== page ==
When my husband walked in from work last night, I jokingly told him he'd arrived just at point of face off between my son and I. That's kind of how it's been this past week or so with my four-year old, with lots of silly little battles, frustration on both sides and I've found it all quite difficult and draining.
I have to laugh at myself when I read the post I wrote last year On taming toddlers, where I said I was glad to see my son (at the age of three) assert himself at home and that it was the best place for it! Little did I know what I had coming back then!
To give a couple of examples, mealtimes have become difficult, where they never were before, with my son simply taking one look and refusing to eat any of his meal. A lot of my simple requests such as, 'please can you tidy that up', are met with a loud, whingy 'no!' and usually accompanied by as screwed up a face as he can muster, sometimes with a tongue sticking out and sometimes with sound effects. I ask again, nicely and maybe in a slightly different way, but there's no change to the outcome. Sometimes, as last night before bed, we get full-on screaming in protest.
As hard as it is, I resist reacting to my son's response and try to remain calm and pleasant. I try not to raise my voice, if anything, to do the opposite and soften it. I try to smile or keep a neutral expression on my face. I persevere and am almost at the point of breaking when I usually, finally get through to him. It's really not easy and sometimes I feel infuriated on the inside and want to shout at him but I know that won't get me what I want and will probably make matters worse.
I've made an extra effort to do nice things with my son, pay him extra attention, give extra cuddles and kisses in an effort to counterract the animosity in the air but to no avail. I recently read a post on Zen Habits about managing the stresses of children, in which we are encouraged to deal with challenging situations with detatchment:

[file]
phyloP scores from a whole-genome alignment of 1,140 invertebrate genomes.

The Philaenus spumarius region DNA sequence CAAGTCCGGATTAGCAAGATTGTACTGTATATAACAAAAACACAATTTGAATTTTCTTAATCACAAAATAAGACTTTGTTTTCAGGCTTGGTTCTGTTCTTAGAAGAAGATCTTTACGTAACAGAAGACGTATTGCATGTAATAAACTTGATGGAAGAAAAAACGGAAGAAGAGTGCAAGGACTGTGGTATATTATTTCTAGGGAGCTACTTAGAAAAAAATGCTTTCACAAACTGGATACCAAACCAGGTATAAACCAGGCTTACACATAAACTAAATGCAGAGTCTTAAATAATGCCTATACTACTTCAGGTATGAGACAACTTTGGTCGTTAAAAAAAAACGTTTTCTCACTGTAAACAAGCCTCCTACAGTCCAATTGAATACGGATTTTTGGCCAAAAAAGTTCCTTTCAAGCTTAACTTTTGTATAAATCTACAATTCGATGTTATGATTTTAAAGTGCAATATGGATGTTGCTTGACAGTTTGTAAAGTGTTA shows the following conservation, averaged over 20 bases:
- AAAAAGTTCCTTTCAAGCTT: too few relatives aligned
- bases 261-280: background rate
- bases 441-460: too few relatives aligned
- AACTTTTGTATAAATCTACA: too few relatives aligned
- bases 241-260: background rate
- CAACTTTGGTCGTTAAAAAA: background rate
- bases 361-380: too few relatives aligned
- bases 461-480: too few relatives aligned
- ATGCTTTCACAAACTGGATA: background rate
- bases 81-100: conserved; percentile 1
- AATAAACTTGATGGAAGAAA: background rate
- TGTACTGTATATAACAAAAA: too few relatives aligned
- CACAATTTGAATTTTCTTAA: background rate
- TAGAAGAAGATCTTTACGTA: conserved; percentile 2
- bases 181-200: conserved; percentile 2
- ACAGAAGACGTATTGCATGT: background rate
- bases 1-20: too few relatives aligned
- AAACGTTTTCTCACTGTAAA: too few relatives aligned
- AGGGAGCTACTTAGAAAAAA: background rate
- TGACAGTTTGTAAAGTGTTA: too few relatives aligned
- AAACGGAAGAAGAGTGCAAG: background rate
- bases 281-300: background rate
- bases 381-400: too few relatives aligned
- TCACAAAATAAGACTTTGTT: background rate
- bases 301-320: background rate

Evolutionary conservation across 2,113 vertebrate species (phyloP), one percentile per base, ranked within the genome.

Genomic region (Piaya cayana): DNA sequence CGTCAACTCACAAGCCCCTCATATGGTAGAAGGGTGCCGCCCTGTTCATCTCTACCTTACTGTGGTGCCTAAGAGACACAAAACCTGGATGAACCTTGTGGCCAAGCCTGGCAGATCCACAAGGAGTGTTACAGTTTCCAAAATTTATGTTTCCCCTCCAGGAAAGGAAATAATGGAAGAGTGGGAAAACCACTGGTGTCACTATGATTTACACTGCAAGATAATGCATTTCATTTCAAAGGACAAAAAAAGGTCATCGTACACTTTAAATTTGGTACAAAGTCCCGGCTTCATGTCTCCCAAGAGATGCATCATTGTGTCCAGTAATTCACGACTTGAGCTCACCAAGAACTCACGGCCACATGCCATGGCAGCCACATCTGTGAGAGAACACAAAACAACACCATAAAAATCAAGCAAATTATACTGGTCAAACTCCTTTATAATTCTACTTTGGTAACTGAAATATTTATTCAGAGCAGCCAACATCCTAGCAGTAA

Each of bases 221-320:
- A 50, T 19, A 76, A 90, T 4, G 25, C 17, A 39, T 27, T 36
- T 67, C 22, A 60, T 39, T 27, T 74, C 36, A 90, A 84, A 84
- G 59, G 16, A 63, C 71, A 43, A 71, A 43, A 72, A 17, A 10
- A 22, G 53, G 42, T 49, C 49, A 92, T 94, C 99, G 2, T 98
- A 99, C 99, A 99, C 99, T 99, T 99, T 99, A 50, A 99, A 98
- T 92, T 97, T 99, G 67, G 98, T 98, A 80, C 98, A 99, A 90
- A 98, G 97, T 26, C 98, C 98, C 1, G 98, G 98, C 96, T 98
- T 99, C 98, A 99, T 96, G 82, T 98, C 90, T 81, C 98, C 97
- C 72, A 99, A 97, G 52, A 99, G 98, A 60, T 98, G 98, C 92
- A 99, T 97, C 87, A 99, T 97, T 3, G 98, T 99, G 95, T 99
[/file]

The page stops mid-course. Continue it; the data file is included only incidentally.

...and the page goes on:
"We don’t get angry at the wind for blowing, and yet the blowing does affect us. Let the actions of your kid be the wind blowing — you just need to find an appropriate response, rather than being stressed that this phenomenon is happening."I like the thinking behind it but boy, is it difficult!
To end on a positive note however, I remind myself to step back and look at the bigger picture. Overall, the challenging behaviour I've found myself faced with more recently is not my son's dominant behaviour. He is most of the time a fun, loving, sweet boy, he's well behaved at nursery and whenever we are out and about. It's easy to get bogged down by the difficult, stressful side to parenting but when we do, it's definitely helpful to think about all the good things too and regain perspective. I find that enables me to better face the challenges and with a lighter, brighter attitude.
What do you do and how do you aim to respond to challenging behaviour with your children? Any of your tips are greatfully received!